Gibraltar Financial Services Commission: A Lesson in Financial Regulation

The recent collapse of High Street Group and its security trustee, Castle Trust Management and Services, prompts a closer examination of regulatory practices. Along with the importance of due diligence procedures. With the director of High Street Group, Gary Forrest, ordered bankrupt for liabilities totaling tens of millions of pounds. Castle Trust’s director, Steve Knight, is likely to follow suit. It could be argued the integrity of these individuals should have come under intense scrutiny.

GFSC Thresholds

Castle Trust, despite being primarily engaged in business operations in England, was regulated by the Gibraltar Financial Services Commission (GFSC). This raises questions about regulatory thresholds and oversights. Why did Castle Trust, operating mainly, if not, exclusively in the UK, not fall under the purview of the Financial Conduct Authority (FCA)? Does the Gibraltar Financial Services Commission maintain lower regulatory standards compared to other leading financial regulators worldwide? These questions loom large as investors seek answers.

A significant issue arising from the collapse is the uncertainty surrounding compensation for investors. Many relied on Castle Trust’s regulatory credentials and professional indemnity insurance to safeguard their investments, only to find themselves facing substantial losses with little prospect of recovery. PricewaterhouseCoopers (PwC) took on the role of administrators after Castle Trust administration in June of last year. Initially, there was optimism that the company possessed significant assets that could be liquidated to satisfy creditors. However, as the administrators delved deeper, they discovered that Castle Trust’s assets were far from sufficient to cover its liabilities. Consequently, in October of the same year, PwC administrators sought a court order for compulsory liquidation. This signalled dim prospects for investors.

When doing their due diligence, investors would have relied on the Castle Trusts credentials being: 1. regulated by the GFSC, and 2. that they had professional indemnity insurance. Now that they have spectacularly failed, should investors now turn to the Gibraltar Financial Services Commission in pursuit of compensation? And if not, can they rely on Castle Trust’s mysterious undisclosed insurer to fulfil their obligations? Those who did their due diligence would have felt secure. Why wouldn’t they? Here is a company regulated by a statutory body in Gibralter.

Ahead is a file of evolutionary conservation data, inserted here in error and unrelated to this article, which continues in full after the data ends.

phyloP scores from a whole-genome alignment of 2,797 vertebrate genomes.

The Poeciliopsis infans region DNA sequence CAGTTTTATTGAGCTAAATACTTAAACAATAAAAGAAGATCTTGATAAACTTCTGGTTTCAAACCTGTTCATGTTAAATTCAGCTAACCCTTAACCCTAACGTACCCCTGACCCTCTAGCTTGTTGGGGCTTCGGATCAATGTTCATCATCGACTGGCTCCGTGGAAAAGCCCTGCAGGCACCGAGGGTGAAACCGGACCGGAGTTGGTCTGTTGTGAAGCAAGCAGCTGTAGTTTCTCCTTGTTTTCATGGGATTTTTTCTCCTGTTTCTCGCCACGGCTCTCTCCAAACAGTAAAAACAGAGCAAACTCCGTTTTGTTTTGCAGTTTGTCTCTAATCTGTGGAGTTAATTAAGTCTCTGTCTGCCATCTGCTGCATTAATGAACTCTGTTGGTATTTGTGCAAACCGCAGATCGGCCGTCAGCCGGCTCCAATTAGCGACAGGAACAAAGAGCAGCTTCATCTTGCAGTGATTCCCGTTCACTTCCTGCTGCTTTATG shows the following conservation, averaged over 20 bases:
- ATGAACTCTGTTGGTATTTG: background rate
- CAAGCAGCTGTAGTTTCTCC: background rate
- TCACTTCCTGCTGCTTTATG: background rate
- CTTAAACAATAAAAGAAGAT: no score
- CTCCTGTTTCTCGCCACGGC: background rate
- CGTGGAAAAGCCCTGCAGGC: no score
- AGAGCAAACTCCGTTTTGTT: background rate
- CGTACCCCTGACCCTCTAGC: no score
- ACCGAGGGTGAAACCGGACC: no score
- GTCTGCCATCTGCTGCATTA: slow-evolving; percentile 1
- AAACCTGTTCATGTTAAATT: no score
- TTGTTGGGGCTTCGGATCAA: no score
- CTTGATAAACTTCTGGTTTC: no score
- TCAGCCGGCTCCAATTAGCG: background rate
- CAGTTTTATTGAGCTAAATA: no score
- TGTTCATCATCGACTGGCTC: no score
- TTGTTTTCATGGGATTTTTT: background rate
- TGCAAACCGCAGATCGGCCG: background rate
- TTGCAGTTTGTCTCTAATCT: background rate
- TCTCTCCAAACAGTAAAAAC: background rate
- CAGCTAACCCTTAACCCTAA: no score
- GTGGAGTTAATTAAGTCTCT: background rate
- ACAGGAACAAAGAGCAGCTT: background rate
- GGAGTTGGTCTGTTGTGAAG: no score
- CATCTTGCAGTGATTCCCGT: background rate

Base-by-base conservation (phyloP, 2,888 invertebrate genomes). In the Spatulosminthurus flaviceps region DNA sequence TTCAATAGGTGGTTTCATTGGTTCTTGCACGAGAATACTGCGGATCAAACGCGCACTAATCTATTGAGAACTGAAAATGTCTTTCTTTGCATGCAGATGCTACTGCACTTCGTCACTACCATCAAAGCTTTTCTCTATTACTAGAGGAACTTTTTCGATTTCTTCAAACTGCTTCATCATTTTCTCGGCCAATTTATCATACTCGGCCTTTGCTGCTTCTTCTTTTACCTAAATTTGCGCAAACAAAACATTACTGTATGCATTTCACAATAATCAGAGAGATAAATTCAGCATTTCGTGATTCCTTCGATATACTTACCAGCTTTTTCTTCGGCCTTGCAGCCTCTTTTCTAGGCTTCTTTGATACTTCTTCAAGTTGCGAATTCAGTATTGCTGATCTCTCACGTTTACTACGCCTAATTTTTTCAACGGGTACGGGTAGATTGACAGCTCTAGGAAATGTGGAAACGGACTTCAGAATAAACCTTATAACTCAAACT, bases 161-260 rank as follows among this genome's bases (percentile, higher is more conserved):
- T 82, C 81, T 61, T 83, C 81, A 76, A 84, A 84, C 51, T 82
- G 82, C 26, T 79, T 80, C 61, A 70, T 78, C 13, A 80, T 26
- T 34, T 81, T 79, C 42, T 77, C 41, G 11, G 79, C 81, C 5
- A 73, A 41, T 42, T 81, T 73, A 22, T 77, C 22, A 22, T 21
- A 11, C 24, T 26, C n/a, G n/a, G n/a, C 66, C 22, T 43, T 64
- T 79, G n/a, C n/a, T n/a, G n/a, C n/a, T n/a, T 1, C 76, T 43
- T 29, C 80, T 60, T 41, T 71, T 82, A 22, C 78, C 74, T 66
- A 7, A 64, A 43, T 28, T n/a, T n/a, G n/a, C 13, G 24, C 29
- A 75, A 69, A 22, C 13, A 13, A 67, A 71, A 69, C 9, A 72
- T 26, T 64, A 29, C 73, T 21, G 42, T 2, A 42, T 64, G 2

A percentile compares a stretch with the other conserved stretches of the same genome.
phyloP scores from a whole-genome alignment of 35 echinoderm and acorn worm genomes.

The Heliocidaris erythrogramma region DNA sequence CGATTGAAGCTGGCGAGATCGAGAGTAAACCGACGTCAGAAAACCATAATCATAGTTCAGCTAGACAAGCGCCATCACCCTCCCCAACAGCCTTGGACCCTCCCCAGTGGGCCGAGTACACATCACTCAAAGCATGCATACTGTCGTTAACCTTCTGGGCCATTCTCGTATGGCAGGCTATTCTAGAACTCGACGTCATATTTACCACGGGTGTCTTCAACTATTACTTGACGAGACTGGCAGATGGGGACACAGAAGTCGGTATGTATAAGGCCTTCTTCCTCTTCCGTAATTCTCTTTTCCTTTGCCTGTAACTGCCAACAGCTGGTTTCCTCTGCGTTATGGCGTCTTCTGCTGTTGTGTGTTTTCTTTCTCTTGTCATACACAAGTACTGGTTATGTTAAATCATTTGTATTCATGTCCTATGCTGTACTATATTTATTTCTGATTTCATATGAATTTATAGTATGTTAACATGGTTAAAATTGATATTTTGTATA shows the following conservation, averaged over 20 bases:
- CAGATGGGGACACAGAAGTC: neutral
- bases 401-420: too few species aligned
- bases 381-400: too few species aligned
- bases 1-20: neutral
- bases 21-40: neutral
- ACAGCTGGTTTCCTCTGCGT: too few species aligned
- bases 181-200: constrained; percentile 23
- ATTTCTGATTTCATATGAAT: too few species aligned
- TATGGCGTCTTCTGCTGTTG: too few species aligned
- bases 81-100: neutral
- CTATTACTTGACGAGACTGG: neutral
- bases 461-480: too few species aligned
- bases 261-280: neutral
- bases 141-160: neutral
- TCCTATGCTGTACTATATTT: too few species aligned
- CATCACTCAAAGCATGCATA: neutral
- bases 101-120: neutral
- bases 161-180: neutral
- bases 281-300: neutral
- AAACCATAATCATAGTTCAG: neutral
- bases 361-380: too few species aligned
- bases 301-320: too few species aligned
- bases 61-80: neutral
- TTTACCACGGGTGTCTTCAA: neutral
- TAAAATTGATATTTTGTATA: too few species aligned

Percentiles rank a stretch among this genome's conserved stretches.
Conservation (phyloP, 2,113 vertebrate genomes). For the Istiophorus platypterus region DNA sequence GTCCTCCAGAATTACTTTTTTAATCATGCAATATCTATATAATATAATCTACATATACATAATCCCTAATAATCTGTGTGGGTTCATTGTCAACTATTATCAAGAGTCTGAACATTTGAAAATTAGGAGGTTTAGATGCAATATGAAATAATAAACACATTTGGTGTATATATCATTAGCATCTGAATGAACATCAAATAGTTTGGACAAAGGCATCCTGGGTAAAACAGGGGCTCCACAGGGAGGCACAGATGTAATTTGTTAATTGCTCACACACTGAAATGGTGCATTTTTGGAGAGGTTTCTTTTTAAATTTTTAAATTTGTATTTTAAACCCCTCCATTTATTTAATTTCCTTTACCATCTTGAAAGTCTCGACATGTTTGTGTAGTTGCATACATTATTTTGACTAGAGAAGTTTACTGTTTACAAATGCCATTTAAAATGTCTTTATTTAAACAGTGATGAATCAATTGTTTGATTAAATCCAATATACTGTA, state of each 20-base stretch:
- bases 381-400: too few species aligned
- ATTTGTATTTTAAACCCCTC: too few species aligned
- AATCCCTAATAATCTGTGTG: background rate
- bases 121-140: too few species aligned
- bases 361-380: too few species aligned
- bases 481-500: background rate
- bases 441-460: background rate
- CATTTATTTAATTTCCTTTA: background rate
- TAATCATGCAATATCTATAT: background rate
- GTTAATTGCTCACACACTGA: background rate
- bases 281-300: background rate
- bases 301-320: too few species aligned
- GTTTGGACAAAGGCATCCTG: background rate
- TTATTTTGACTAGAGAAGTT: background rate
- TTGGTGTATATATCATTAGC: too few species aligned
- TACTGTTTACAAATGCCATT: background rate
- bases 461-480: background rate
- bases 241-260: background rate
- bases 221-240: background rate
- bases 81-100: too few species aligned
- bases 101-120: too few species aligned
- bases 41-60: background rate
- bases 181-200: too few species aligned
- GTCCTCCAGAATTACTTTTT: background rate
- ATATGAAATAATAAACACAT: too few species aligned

In terms of seeking redress, investors faced the challenge of uniting as a cohesive body. Despite efforts to rally a majority, they encountered obstacles when attempting to compel the security trustee to take action, particularly when the trustee cited data protection as justification for withholding information. In reality, it appeared that the trustee’s actions were primarily aimed at self-protection rather than genuine concern for data privacy.

These questions highlight the complexities of financial regulation and the importance of conducting thorough due diligence. Transparency is paramount in such circumstances, yet the identity of Castle Trust’s insurer remains a mystery.

The collapse of Castle Trust serves as a stark reminder to investors to carefully scrutinise the regulatory bodies governing operators such as Castle Trust. While regulation by esteemed bodies like the FCA provides a degree of reassurance, reliance on regulators such as the Gibraltar Financial Services Commission need meticulous due diligence. In an industry where trust is fundamental, maintaining transparency and accountability is crucial to shield investors from significant losses.

Ultimately, the Castle Trust debacle highlights the need for robust regulations and mechanisms to protect investors. As the fallout continues to unfold, it serves as a cautionary tale for both investors and regulators.

if you want to find out more about the GFSC, and whether they can help disclose insurer details, or to find out if the Gibraltar Financial Services Commission will compensate your loss due to the failure of CTMS, e-mail Neil Perrera at


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